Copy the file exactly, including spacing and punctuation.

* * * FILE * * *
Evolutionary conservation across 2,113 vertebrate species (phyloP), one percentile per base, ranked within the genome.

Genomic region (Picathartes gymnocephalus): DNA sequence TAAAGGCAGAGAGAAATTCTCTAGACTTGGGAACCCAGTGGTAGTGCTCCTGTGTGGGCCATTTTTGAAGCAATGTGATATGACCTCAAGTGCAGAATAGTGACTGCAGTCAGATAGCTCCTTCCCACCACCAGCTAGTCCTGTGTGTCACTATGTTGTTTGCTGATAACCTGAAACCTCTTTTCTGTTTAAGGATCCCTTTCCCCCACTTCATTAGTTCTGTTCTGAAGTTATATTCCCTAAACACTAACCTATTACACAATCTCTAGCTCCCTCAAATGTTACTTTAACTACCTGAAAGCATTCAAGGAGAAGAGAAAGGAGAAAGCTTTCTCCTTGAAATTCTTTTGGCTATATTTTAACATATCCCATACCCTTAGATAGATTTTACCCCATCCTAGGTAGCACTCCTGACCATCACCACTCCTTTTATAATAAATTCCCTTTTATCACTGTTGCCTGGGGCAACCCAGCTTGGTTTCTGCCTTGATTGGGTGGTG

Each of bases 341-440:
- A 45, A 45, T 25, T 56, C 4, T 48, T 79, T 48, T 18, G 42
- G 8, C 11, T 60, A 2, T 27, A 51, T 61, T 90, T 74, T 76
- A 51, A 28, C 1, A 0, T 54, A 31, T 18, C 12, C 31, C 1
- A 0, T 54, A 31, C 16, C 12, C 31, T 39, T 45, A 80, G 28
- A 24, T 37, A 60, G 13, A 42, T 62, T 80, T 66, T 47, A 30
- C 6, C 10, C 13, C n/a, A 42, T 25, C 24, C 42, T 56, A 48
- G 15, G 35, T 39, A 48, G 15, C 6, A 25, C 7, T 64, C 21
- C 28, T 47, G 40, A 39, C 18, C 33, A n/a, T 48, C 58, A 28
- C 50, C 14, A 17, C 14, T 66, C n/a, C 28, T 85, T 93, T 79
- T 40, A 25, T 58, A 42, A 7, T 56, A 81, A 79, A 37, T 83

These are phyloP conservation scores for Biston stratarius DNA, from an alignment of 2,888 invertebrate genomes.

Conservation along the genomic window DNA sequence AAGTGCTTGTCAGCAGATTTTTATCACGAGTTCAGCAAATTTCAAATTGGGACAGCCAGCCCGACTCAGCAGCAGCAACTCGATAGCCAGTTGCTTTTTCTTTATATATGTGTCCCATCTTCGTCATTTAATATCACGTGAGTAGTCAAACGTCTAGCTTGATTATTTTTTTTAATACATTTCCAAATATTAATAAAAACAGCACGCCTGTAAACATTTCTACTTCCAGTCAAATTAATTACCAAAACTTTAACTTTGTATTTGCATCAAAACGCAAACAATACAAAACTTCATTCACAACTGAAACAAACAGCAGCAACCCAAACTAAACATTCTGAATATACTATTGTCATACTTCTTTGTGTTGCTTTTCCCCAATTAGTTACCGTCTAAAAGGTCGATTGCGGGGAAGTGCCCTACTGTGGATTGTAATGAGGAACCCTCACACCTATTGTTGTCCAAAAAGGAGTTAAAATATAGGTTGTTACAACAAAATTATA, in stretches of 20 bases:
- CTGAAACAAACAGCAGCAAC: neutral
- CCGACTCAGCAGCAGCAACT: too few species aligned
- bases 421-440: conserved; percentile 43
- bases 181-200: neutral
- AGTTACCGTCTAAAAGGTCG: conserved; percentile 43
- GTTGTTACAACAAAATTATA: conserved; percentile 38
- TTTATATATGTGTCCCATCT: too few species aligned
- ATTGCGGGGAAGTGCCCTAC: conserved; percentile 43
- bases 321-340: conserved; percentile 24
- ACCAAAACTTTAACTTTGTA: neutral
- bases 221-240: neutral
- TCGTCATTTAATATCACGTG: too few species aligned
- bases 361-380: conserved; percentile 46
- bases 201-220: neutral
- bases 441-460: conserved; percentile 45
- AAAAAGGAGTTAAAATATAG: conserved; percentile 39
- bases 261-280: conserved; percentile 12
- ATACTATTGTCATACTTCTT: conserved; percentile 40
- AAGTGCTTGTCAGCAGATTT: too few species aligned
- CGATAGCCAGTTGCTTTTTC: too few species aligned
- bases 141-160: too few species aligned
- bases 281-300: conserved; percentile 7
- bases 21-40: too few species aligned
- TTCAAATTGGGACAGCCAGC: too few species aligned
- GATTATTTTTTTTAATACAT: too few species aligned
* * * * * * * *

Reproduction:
Evolutionary conservation across 2,113 vertebrate species (phyloP), one percentile per base, ranked within the genome.

Genomic region (Picathartes gymnocephalus): DNA sequence TAAAGGCAGAGAGAAATTCTCTAGACTTGGGAACCCAGTGGTAGTGCTCCTGTGTGGGCCATTTTTGAAGCAATGTGATATGACCTCAAGTGCAGAATAGTGACTGCAGTCAGATAGCTCCTTCCCACCACCAGCTAGTCCTGTGTGTCACTATGTTGTTTGCTGATAACCTGAAACCTCTTTTCTGTTTAAGGATCCCTTTCCCCCACTTCATTAGTTCTGTTCTGAAGTTATATTCCCTAAACACTAACCTATTACACAATCTCTAGCTCCCTCAAATGTTACTTTAACTACCTGAAAGCATTCAAGGAGAAGAGAAAGGAGAAAGCTTTCTCCTTGAAATTCTTTTGGCTATATTTTAACATATCCCATACCCTTAGATAGATTTTACCCCATCCTAGGTAGCACTCCTGACCATCACCACTCCTTTTATAATAAATTCCCTTTTATCACTGTTGCCTGGGGCAACCCAGCTTGGTTTCTGCCTTGATTGGGTGGTG

Each of bases 341-440:
- A 45, A 45, T 25, T 56, C 4, T 48, T 79, T 48, T 18, G 42
- G 8, C 11, T 60, A 2, T 27, A 51, T 61, T 90, T 74, T 76
- A 51, A 28, C 1, A 0, T 54, A 31, T 18, C 12, C 31, C 1
- A 0, T 54, A 31, C 16, C 12, C 31, T 39, T 45, A 80, G 28
- A 24, T 37, A 60, G 13, A 42, T 62, T 80, T 66, T 47, A 30
- C 6, C 10, C 13, C n/a, A 42, T 25, C 24, C 42, T 56, A 48
- G 15, G 35, T 39, A 48, G 15, C 6, A 25, C 7, T 64, C 21
- C 28, T 47, G 40, A 39, C 18, C 33, A n/a, T 48, C 58, A 28
- C 50, C 14, A 17, C 14, T 66, C n/a, C 28, T 85, T 93, T 79
- T 40, A 25, T 58, A 42, A 7, T 56, A 81, A 79, A 37, T 83

These are phyloP conservation scores for Biston stratarius DNA, from an alignment of 2,888 invertebrate genomes.

Conservation along the genomic window DNA sequence AAGTGCTTGTCAGCAGATTTTTATCACGAGTTCAGCAAATTTCAAATTGGGACAGCCAGCCCGACTCAGCAGCAGCAACTCGATAGCCAGTTGCTTTTTCTTTATATATGTGTCCCATCTTCGTCATTTAATATCACGTGAGTAGTCAAACGTCTAGCTTGATTATTTTTTTTAATACATTTCCAAATATTAATAAAAACAGCACGCCTGTAAACATTTCTACTTCCAGTCAAATTAATTACCAAAACTTTAACTTTGTATTTGCATCAAAACGCAAACAATACAAAACTTCATTCACAACTGAAACAAACAGCAGCAACCCAAACTAAACATTCTGAATATACTATTGTCATACTTCTTTGTGTTGCTTTTCCCCAATTAGTTACCGTCTAAAAGGTCGATTGCGGGGAAGTGCCCTACTGTGGATTGTAATGAGGAACCCTCACACCTATTGTTGTCCAAAAAGGAGTTAAAATATAGGTTGTTACAACAAAATTATA, in stretches of 20 bases:
- CTGAAACAAACAGCAGCAAC: neutral
- CCGACTCAGCAGCAGCAACT: too few species aligned
- bases 421-440: conserved; percentile 43
- bases 181-200: neutral
- AGTTACCGTCTAAAAGGTCG: conserved; percentile 43
- GTTGTTACAACAAAATTATA: conserved; percentile 38
- TTTATATATGTGTCCCATCT: too few species aligned
- ATTGCGGGGAAGTGCCCTAC: conserved; percentile 43
- bases 321-340: conserved; percentile 24
- ACCAAAACTTTAACTTTGTA: neutral
- bases 221-240: neutral
- TCGTCATTTAATATCACGTG: too few species aligned
- bases 361-380: conserved; percentile 46
- bases 201-220: neutral
- bases 441-460: conserved; percentile 45
- AAAAAGGAGTTAAAATATAG: conserved; percentile 39
- bases 261-280: conserved; percentile 12
- ATACTATTGTCATACTTCTT: conserved; percentile 40
- AAGTGCTTGTCAGCAGATTT: too few species aligned
- CGATAGCCAGTTGCTTTTTC: too few species aligned
- bases 141-160: too few species aligned
- bases 281-300: conserved; percentile 7
- bases 21-40: too few species aligned
- TTCAAATTGGGACAGCCAGC: too few species aligned
- GATTATTTTTTTTAATACAT: too few species aligned